Citing unnamed government sources, the South China Morning Post reported on Tuesday that China will lift a ban on "foreign websites considered politically sensitive by the Chinese government, including Facebook, Twitter and [the] newspaper website The New York Times." The end of the ban, however, only applies to a newly defined Shanghai "Free Trade Zone."
“In order to welcome foreign companies to invest and to let foreigners live and work happily in the free-trade zone, we must think about how we can make them feel like at home. If they can’t get onto Facebook or read The New York Times, they may naturally wonder how special the free-trade zone is compared with the rest of China,” said one of the government sources who declined to be named due to the highly political sensitive nature of the matter.
In the L.A. Times, Jessica Guynn speculates that the beachhead in China could be one explanation for why shares in Facebook stock have surged above the IPO price of $38. "Now they are flirting with $50 after another in a wave of buy recommendations from analysts and a report that the company may finally have gotten its foot in the door in China."
But in Wired, Ryan Tate scoffs at the notion that a tiny slice of the Chinese Internet market in Shanghai will inevitably lead to Facebook domination of the mighty Middle Kingdom. A playground for foreigners in the Pudong neighborhood of Shanghai will hardly give Facebook a leg up with indigenous Chinese competitors nationwide, argues Tate.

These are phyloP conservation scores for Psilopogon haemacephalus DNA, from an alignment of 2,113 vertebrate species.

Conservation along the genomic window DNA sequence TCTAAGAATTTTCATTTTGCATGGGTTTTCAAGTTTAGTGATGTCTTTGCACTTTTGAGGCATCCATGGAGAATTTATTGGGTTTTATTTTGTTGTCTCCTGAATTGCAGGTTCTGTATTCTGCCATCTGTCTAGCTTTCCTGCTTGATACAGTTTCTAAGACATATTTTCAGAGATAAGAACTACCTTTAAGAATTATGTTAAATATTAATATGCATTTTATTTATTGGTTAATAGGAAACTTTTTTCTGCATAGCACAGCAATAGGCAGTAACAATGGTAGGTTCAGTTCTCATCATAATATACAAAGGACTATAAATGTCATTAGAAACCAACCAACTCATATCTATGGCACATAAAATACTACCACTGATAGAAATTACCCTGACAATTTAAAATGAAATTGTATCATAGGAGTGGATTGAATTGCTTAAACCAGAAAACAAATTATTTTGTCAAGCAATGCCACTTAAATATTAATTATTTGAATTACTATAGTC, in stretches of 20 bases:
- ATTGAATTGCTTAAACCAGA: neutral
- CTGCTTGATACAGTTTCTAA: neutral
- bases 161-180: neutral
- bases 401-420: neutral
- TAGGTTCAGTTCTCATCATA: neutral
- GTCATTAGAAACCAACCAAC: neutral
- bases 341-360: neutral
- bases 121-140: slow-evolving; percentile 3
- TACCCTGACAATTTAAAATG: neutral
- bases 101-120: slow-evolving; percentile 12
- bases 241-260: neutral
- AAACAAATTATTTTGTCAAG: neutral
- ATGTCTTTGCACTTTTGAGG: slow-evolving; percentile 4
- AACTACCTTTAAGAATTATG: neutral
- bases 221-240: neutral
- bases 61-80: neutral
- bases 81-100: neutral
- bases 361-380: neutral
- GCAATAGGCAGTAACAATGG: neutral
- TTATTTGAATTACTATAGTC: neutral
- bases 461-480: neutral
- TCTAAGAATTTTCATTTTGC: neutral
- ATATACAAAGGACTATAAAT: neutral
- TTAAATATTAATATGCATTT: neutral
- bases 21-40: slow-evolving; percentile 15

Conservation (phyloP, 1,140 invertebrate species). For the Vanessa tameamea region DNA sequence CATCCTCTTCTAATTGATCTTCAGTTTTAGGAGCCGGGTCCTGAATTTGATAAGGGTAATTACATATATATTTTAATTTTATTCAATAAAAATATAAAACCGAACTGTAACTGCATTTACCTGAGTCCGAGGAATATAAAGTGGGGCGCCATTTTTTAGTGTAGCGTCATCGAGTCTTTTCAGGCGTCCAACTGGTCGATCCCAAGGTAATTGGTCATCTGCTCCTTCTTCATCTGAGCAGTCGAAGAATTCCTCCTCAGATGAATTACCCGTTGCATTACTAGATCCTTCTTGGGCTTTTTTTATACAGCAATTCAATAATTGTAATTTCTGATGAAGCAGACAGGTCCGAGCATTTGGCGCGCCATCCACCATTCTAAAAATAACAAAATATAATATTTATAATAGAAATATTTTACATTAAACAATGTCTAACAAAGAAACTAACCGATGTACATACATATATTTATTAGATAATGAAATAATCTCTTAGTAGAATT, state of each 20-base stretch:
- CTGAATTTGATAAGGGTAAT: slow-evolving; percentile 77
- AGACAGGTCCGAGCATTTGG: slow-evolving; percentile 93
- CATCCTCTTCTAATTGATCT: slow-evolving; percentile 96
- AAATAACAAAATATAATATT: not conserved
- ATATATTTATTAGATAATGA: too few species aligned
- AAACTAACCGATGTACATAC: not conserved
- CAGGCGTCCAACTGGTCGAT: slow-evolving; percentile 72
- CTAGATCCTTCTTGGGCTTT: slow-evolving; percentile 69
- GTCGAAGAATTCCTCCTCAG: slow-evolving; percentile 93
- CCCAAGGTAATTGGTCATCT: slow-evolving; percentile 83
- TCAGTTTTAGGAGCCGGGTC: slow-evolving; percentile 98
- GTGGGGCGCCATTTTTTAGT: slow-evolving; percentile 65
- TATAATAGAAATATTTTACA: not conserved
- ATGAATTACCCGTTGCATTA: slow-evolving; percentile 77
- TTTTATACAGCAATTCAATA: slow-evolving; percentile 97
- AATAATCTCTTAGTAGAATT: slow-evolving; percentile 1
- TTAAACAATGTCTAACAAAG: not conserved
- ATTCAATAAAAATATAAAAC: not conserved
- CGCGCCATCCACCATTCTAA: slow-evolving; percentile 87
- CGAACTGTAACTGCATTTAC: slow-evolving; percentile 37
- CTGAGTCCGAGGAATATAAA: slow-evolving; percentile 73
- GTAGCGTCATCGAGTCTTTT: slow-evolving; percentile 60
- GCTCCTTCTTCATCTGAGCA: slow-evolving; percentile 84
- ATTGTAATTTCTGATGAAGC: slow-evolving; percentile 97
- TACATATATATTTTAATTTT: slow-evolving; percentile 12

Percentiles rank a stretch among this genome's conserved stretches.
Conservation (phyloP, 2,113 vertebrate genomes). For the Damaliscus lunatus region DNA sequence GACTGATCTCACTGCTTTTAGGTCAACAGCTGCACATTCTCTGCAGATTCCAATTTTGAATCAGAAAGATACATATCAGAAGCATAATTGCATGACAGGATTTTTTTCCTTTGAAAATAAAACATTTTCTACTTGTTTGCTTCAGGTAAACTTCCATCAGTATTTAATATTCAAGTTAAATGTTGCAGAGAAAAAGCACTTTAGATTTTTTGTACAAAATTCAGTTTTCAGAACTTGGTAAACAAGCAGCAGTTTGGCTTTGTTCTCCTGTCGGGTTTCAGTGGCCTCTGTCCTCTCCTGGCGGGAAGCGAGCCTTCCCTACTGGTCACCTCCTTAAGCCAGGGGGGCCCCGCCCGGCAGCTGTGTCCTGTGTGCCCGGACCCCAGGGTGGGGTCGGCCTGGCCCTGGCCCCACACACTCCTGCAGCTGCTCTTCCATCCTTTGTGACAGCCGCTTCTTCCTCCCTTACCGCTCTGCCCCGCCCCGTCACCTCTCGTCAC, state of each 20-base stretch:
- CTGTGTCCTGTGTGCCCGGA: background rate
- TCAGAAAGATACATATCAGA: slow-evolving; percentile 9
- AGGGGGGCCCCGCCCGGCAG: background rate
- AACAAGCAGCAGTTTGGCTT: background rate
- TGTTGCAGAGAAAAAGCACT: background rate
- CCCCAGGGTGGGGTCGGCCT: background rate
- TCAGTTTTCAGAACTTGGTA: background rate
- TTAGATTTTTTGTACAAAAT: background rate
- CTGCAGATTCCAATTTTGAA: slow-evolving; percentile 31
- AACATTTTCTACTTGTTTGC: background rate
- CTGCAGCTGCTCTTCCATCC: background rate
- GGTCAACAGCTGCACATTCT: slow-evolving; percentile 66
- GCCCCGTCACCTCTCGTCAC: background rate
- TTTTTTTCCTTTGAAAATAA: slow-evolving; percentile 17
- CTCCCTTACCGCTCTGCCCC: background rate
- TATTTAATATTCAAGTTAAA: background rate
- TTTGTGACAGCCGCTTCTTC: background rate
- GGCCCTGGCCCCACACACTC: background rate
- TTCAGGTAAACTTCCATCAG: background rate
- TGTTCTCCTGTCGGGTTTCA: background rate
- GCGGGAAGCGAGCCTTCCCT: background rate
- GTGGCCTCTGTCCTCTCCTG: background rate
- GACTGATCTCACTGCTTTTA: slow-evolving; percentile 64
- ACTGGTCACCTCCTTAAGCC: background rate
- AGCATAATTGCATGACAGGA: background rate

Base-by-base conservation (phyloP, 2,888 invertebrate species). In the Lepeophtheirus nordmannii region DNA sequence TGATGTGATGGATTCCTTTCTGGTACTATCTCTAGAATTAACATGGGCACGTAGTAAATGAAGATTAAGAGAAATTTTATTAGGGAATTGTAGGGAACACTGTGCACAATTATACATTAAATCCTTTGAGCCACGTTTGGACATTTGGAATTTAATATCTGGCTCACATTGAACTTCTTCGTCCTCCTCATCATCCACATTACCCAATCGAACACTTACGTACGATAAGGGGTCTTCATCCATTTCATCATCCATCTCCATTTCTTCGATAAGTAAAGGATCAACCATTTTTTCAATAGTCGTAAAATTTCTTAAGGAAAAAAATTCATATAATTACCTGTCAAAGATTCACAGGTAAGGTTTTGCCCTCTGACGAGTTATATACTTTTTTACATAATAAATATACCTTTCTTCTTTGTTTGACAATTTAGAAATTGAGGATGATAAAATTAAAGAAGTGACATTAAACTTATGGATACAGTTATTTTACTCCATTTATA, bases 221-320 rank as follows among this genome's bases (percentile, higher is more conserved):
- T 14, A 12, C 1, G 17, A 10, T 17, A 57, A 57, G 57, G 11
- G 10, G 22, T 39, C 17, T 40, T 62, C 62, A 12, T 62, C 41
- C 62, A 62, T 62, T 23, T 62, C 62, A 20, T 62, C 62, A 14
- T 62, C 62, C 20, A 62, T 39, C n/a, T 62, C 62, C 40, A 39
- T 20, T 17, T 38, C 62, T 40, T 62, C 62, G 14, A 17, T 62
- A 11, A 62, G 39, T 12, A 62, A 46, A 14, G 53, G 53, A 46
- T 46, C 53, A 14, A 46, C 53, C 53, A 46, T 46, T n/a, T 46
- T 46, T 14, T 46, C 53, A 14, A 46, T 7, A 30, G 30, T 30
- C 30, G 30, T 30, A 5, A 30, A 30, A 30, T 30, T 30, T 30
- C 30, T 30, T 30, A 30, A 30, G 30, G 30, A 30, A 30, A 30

As someone who had no trouble connecting to Facebook from a luxury hotel in Pudong two years ago, I think Wall Street is too excitable and Wired is too pessimistic. But what I'm truly amazed at is that more people aren't marveling in horror at the perverse symbolism at work here.
Shanghai is one of the original five treaty ports forced on China after the end of the first Opium War. In the annals of colonialist outrages, it really doesn't get better than invading a sovereign nation in order to protect your right to sell as many addictive narcotics without restriction. The famous "International Settlement" in Shanghai gave foreigners all kinds of special rights in their "concessions," effectively reducing the Chinese to the status of second-class citizens in their own country.
So now the Chinese government, if the South China Morning Post is to be believed, is constructing a new International Settlement. Except this time, instead of giving foreigners their own independent legal system, and the freedom to sell as much opium as they want, it is granting them the right to read the New York Times and post status updates on Facebook.
I'm not going to make a judgment on whether readers should buy Facebook stock based on this news -- or, for that matter, whether Facebook updates will prove as addictive as opium in the larger Chinese population -- but for anyone familiar with history, the whole saga is what we call a farce with Chinese characteristics.